The precarious status of the Fukushima Dai-Ichi nuclear units and the risk presented by the enormous inventory of radioactive materials and spent fuel in the event of further earthquake threats should be of concern to all and a focus of greater international support and assistance.”

1,565 fuel rods translates into 460 tons of nuclear fuel stored in pool in a barely intact building on its third and fourth floors. If the storage pool breaks and runs dry, the nuclear fuel inside will overheat and explode.

The worst-case scenario drawn up by the government includes not only the collapse of the No. 4 reactor pool, but also the disintegration of spent-fuel rods from all the plant’s other reactors.
The wall of the south side is falling apart at reactor No. 4 and Dr. Helen Caldicott said she would evacuate her family from Boston if it did.

Operation Cast Lead: It's Zionese for Burning People

Charles E. Carlson

"Zionese" is the unofficial spoken language of the State of Israel. Most Israelis learn and use the Zionese language, but one need not be Jewish to speak it; today it is also the language that’s spoken in many Judeo-Christian and Messianic churches in America, often without church leaders realizing it.

 The first cab driver I rode with in Israel pointedly called the Philistines "animals" in the course of polite conversation...that’s Zionese. He was cautioning me to keep away from Palestinians while in Israel. "They will kill you in there," he told me, when he learned I was going into Gaza. More Zionese.

Zionese is not a language of letter, syllable, and punctuation. It is the delivery of a few so-called "truths" that must be learned and repeated forcefully without reservation. The trick is in the delivery. Zionese is the art of telling a story that most will reject, and repeating it as if most believe it.

The teller must not worry about being thought a liar by most, so long as there are listeners who will believe because they think others believe. Common Zionese statements are "our warfare is self-defense", "they hit us first (usually with “rockets"), "they are animals," and "Israelis are holocaust survivors." Zionese paints all Arabs as inferior. It is a language of racist superiority, and it is no stretch to call it verbal brutality.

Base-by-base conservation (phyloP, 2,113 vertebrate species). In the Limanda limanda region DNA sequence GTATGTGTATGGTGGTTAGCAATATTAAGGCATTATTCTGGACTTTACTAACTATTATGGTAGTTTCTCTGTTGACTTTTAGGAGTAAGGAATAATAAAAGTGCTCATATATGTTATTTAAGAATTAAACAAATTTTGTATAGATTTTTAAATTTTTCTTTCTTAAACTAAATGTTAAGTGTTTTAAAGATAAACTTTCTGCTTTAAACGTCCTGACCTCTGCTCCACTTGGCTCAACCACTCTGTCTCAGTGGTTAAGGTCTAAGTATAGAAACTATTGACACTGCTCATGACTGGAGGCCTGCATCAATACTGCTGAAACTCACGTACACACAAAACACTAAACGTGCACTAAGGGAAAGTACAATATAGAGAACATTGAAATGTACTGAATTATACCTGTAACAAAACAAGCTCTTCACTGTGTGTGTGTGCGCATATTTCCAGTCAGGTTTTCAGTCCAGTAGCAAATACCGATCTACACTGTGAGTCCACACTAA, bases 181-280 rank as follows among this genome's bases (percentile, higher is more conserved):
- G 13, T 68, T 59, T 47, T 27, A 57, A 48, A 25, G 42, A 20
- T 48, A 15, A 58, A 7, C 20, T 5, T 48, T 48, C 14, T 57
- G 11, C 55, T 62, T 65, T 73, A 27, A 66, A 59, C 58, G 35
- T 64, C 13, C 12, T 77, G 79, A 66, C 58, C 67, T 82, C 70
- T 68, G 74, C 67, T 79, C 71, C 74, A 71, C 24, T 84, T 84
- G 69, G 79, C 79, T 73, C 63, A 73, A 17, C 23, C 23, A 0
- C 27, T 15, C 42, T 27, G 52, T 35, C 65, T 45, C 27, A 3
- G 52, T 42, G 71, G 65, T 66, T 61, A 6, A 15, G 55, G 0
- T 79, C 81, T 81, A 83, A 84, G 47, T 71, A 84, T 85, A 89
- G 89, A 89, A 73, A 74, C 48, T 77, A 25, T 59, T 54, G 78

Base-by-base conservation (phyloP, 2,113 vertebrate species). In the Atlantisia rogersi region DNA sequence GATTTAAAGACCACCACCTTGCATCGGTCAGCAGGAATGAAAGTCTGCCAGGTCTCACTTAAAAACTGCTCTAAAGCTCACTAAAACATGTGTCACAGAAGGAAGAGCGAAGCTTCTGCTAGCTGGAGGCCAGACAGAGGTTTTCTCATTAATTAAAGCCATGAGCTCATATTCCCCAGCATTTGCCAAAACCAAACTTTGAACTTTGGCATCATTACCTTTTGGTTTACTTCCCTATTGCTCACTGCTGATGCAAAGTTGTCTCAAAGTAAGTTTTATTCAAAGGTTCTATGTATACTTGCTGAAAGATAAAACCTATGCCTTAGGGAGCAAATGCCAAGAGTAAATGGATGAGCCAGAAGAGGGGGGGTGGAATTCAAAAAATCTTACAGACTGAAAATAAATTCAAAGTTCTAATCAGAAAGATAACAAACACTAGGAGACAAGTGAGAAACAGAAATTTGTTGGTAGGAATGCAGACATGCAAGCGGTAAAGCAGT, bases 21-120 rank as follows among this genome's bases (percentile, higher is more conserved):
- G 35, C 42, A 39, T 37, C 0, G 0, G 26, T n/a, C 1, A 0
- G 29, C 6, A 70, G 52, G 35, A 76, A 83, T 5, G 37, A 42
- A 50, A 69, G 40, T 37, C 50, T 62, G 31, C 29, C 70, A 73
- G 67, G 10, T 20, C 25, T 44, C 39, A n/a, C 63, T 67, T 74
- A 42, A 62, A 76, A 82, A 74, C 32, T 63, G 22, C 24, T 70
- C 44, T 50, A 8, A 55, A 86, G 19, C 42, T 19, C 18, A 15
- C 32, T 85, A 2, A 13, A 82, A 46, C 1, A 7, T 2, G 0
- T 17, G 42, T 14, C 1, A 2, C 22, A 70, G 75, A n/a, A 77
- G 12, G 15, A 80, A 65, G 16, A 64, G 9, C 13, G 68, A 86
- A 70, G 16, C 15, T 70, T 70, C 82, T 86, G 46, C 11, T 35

Reality Check: The Truth About Delegate Numbers In Iowa and Minnesota

Friday, April 27, 2012

White House vows veto, but will CISPA be signed?

'United States seeks excuse to stay in Afghanistan'


US President Barack Obama has approved a new policy which allows the Central Intelligence Agency (CIA) to expand its covert drone campaign in Yemen.

According to US officials, Obama has approved the use of "signature strikes", which will allow the CIA to launch strikes against terrorism suspects even when it does not know the identities of those who could be killed.

The move comes as the number of US assassination drone strikes in Yemen has already hit a record.

Critics of drone campaign believe that more innocent people will be killed if US strikes are expanded in Yemen.

Press TV has conducted an interview with Conn Hallinan, from Foreign Policy in Focus, to share his opinion on this issue. The following is a rough transcription of the interview.

Press TV: President Obama who is a noble lawyer has approved expanding targeted assassinations in Yemen through drone strikes even when the identity of the victims are not known and it does not take a rocket signs to figure that increased airstrikes will raise the numbers of civilian casualties which then leads to destabilizing Yemen even further. Why is Obama expanding this illegal drone war there?

Hallinan: I think it is a very good question. I think what it is, is that they are calling a situation in Yemen where they had made the issue sort of al-Qaeda, in other words we are fighting al-Qaeda.
In fact the situation in South Yemen is much more complex of that. There is a very strong native grown independence movement that always opposed the unification with North Yemen.